“We want them to go out and do these things in a new way and if someone makes a mistake, we’ll look at it and fix it as best we can, as quickly as we can. We won’t take a punitive approach. Acknowledging mistakes should be seen as an opportunity, to see how to do it better next time. That’s a significant mindset shift for agencies that work in high risk areas.”

 

 

RELATED READING:

 

On this site: ‘Out of home care’ system broken, Royal Commission told by KIERAN FINNANE

 

In The Saturday Paper: NT royal commission and the youth justice system by KIERAN FINNANE

 

 

 

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3 Comments (starting with the most recent)

NB: If you want to reply to a previous comment, start your comment with this notation: @n where n is the number of the comment you want to reply to.
  1. Michael dean
    Posted October 18, 2016 at 7:34 pm

    @ Steve…. The tired cliche of better outcomes through rehabilitation and ending recidivism didn’t take long to appear. It doesn’t work. It hasn’t worked. Look at where we are now. Do gooders writing reams of nothing and using trendy words has not worked. We all know who this effort is aimed at, and they laugh at us once our backs are turned.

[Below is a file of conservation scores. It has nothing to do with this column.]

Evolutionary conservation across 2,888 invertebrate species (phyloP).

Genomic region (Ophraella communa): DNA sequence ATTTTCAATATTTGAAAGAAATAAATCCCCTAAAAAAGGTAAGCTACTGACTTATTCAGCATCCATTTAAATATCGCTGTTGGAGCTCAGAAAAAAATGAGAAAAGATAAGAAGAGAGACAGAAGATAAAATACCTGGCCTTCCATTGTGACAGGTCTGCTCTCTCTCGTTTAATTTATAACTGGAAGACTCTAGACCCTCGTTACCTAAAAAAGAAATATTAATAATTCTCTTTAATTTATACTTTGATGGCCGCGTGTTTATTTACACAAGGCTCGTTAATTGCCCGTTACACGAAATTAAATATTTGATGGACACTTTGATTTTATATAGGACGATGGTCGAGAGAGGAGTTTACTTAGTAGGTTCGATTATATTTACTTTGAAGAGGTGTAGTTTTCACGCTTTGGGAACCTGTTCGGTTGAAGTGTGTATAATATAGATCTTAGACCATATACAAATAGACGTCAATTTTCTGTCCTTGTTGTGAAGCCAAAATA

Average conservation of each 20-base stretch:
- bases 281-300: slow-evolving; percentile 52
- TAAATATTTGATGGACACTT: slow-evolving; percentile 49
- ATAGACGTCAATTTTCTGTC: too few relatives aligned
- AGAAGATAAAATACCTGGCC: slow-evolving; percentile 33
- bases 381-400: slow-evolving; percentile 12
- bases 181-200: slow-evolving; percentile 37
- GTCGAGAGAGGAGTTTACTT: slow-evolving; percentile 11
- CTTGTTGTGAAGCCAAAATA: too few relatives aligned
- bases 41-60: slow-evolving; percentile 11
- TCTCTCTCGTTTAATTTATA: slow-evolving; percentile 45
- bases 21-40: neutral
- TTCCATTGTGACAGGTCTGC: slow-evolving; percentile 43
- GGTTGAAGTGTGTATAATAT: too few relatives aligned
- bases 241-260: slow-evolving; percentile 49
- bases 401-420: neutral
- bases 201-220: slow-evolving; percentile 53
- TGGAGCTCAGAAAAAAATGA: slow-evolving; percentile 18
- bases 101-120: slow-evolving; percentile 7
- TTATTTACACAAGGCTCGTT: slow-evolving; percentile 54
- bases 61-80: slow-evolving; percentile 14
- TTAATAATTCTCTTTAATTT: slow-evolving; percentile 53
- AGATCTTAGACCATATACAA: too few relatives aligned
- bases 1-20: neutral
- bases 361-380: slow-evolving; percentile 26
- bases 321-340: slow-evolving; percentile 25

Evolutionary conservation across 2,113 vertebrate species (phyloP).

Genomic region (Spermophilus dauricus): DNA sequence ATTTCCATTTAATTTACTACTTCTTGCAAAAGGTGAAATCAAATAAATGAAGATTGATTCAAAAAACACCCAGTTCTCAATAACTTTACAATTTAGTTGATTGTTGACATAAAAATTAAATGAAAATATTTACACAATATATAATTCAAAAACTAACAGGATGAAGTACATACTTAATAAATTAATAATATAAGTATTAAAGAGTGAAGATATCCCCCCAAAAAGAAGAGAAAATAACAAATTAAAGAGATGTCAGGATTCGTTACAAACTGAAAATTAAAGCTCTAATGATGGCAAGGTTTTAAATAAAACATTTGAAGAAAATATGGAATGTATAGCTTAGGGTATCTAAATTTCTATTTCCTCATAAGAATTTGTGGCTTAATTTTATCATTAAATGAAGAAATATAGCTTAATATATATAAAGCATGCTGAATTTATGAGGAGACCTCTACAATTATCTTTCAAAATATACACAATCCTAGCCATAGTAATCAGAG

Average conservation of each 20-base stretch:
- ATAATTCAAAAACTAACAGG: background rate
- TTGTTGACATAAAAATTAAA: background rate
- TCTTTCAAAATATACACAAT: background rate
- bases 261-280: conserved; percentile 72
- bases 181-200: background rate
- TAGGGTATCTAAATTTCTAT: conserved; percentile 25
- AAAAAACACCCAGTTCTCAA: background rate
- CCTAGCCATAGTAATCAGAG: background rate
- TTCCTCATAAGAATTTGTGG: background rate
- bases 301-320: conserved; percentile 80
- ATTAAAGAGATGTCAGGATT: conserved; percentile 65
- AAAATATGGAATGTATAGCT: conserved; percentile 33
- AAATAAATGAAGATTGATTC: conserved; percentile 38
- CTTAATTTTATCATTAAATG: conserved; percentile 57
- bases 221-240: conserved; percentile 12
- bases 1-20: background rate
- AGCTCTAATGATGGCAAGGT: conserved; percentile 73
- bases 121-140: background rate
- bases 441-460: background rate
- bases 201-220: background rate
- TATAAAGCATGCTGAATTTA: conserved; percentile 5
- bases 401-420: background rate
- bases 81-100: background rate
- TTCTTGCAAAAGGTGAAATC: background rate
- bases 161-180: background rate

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  2. Steve Brown
    Posted October 18, 2016 at 5:36 pm

    @ Michael.. victims will gain a lot more from the rehabilitation of these children than they ever will from a focus on punishment and incarceration! Ending recidivism, helping these kids to reform and lead useful productive lives will have community wide benefit lessening the us and them, the isolation that is at the root cause of much of the criminal behaviour we are subjected to… in the end many less victims and a happier healthier community! I wish Jeanette every success in changing a culture of punishment over rehabilitation to rehabilitation over punishment. After all these are children and we live in the twenty first century, don’t we?
    Rehabilitation should not be seen as a soft option. A properly constructed program that has an unrelenting goal of “rehabilitation” is anything but soft and is in many ways a lot tougher for these kids than the other harsher options given the family backgrounds of unrelenting violence from which many come! So let’s get behind Jeanette and give this every chance to succeed. After all it will be extremely difficult to produce worse outcomes than we presently do by incarceration.

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  3. Michael Dean
    Posted October 18, 2016 at 2:53 pm

    “Bail programs”, “accommodation programs”, “training pathways”, “wrapping around them”, “holistic assessments”, “community sentencing options” … good grief. These people treat the perpetrator like a little prince or princess and the victims can go to heck.
    I am sorry, but I am for trying to show someone the error of their ways and try to change their habit, but in my opinion, the pendulum has swung way too far to the left on this one.